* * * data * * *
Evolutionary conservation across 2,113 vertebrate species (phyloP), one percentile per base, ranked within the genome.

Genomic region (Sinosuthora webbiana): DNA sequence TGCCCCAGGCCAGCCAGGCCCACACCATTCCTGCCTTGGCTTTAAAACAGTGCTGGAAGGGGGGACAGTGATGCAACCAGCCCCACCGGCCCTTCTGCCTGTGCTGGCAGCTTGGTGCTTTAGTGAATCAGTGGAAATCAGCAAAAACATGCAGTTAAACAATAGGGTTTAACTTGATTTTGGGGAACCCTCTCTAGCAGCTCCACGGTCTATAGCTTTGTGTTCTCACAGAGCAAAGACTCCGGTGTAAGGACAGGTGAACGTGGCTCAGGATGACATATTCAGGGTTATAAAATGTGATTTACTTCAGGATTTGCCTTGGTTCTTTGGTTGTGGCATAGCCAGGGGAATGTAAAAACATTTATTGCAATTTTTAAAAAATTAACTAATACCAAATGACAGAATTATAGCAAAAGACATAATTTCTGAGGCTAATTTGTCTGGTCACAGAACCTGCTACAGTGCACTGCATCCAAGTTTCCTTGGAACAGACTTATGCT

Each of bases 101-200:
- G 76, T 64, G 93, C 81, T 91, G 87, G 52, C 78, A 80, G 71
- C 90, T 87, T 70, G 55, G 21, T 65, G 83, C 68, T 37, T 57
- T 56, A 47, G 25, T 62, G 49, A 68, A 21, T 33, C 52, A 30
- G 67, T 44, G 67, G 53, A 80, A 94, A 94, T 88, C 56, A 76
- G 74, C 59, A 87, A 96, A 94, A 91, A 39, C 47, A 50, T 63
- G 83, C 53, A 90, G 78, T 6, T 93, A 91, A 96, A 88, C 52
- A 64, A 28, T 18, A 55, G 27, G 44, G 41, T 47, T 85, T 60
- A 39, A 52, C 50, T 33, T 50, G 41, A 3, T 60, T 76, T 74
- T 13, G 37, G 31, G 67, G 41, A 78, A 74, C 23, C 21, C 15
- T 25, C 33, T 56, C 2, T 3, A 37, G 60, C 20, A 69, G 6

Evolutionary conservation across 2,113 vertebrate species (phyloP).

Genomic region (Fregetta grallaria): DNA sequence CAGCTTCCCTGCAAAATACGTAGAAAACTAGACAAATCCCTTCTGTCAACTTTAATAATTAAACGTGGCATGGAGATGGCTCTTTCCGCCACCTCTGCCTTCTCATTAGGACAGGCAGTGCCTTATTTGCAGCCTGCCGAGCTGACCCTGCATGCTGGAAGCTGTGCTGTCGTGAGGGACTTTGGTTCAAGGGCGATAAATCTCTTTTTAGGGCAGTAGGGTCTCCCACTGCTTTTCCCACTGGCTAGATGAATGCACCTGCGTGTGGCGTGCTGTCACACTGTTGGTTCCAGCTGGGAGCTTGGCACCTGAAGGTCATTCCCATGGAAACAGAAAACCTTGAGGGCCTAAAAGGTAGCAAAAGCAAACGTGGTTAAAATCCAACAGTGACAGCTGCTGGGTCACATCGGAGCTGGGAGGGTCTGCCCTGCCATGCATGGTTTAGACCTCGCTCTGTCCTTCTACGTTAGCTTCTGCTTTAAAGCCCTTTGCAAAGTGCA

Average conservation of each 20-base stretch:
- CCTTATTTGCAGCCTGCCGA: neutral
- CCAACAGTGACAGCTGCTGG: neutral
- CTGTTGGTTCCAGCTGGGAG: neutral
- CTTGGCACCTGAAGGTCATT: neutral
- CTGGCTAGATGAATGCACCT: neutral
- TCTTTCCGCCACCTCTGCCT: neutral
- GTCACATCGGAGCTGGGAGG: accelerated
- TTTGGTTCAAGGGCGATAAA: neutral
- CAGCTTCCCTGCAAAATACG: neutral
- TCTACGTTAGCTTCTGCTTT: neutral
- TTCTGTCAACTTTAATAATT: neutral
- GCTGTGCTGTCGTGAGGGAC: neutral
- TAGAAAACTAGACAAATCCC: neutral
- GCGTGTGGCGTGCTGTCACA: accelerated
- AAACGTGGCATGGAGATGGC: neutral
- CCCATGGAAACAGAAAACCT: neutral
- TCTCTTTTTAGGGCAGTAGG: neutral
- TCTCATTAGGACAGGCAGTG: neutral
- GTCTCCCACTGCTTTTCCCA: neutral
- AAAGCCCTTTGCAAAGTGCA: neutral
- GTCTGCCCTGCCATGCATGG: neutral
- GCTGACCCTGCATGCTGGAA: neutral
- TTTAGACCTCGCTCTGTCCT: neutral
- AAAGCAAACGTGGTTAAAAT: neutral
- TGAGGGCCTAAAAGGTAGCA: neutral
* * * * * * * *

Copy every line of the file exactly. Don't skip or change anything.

Evolutionary conservation across 2,113 vertebrate species (phyloP), one percentile per base, ranked within the genome.

Genomic region (Sinosuthora webbiana): DNA sequence TGCCCCAGGCCAGCCAGGCCCACACCATTCCTGCCTTGGCTTTAAAACAGTGCTGGAAGGGGGGACAGTGATGCAACCAGCCCCACCGGCCCTTCTGCCTGTGCTGGCAGCTTGGTGCTTTAGTGAATCAGTGGAAATCAGCAAAAACATGCAGTTAAACAATAGGGTTTAACTTGATTTTGGGGAACCCTCTCTAGCAGCTCCACGGTCTATAGCTTTGTGTTCTCACAGAGCAAAGACTCCGGTGTAAGGACAGGTGAACGTGGCTCAGGATGACATATTCAGGGTTATAAAATGTGATTTACTTCAGGATTTGCCTTGGTTCTTTGGTTGTGGCATAGCCAGGGGAATGTAAAAACATTTATTGCAATTTTTAAAAAATTAACTAATACCAAATGACAGAATTATAGCAAAAGACATAATTTCTGAGGCTAATTTGTCTGGTCACAGAACCTGCTACAGTGCACTGCATCCAAGTTTCCTTGGAACAGACTTATGCT

Each of bases 101-200:
- G 76, T 64, G 93, C 81, T 91, G 87, G 52, C 78, A 80, G 71
- C 90, T 87, T 70, G 55, G 21, T 65, G 83, C 68, T 37, T 57
- T 56, A 47, G 25, T 62, G 49, A 68, A 21, T 33, C 52, A 30
- G 67, T 44, G 67, G 53, A 80, A 94, A 94, T 88, C 56, A 76
- G 74, C 59, A 87, A 96, A 94, A 91, A 39, C 47, A 50, T 63
- G 83, C 53, A 90, G 78, T 6, T 93, A 91, A 96, A 88, C 52
- A 64, A 28, T 18, A 55, G 27, G 44, G 41, T 47, T 85, T 60
- A 39, A 52, C 50, T 33, T 50, G 41, A 3, T 60, T 76, T 74
- T 13, G 37, G 31, G 67, G 41, A 78, A 74, C 23, C 21, C 15
- T 25, C 33, T 56, C 2, T 3, A 37, G 60, C 20, A 69, G 6

Evolutionary conservation across 2,113 vertebrate species (phyloP).

Genomic region (Fregetta grallaria): DNA sequence CAGCTTCCCTGCAAAATACGTAGAAAACTAGACAAATCCCTTCTGTCAACTTTAATAATTAAACGTGGCATGGAGATGGCTCTTTCCGCCACCTCTGCCTTCTCATTAGGACAGGCAGTGCCTTATTTGCAGCCTGCCGAGCTGACCCTGCATGCTGGAAGCTGTGCTGTCGTGAGGGACTTTGGTTCAAGGGCGATAAATCTCTTTTTAGGGCAGTAGGGTCTCCCACTGCTTTTCCCACTGGCTAGATGAATGCACCTGCGTGTGGCGTGCTGTCACACTGTTGGTTCCAGCTGGGAGCTTGGCACCTGAAGGTCATTCCCATGGAAACAGAAAACCTTGAGGGCCTAAAAGGTAGCAAAAGCAAACGTGGTTAAAATCCAACAGTGACAGCTGCTGGGTCACATCGGAGCTGGGAGGGTCTGCCCTGCCATGCATGGTTTAGACCTCGCTCTGTCCTTCTACGTTAGCTTCTGCTTTAAAGCCCTTTGCAAAGTGCA

Average conservation of each 20-base stretch:
- CCTTATTTGCAGCCTGCCGA: neutral
- CCAACAGTGACAGCTGCTGG: neutral
- CTGTTGGTTCCAGCTGGGAG: neutral
- CTTGGCACCTGAAGGTCATT: neutral
- CTGGCTAGATGAATGCACCT: neutral
- TCTTTCCGCCACCTCTGCCT: neutral
- GTCACATCGGAGCTGGGAGG: accelerated
- TTTGGTTCAAGGGCGATAAA: neutral
- CAGCTTCCCTGCAAAATACG: neutral
- TCTACGTTAGCTTCTGCTTT: neutral
- TTCTGTCAACTTTAATAATT: neutral
- GCTGTGCTGTCGTGAGGGAC: neutral
- TAGAAAACTAGACAAATCCC: neutral
- GCGTGTGGCGTGCTGTCACA: accelerated
- AAACGTGGCATGGAGATGGC: neutral
- CCCATGGAAACAGAAAACCT: neutral
- TCTCTTTTTAGGGCAGTAGG: neutral
- TCTCATTAGGACAGGCAGTG: neutral
- GTCTCCCACTGCTTTTCCCA: neutral
- AAAGCCCTTTGCAAAGTGCA: neutral
- GTCTGCCCTGCCATGCATGG: neutral
- GCTGACCCTGCATGCTGGAA: neutral
- TTTAGACCTCGCTCTGTCCT: neutral
- AAAGCAAACGTGGTTAAAAT: neutral
- TGAGGGCCTAAAAGGTAGCA: neutral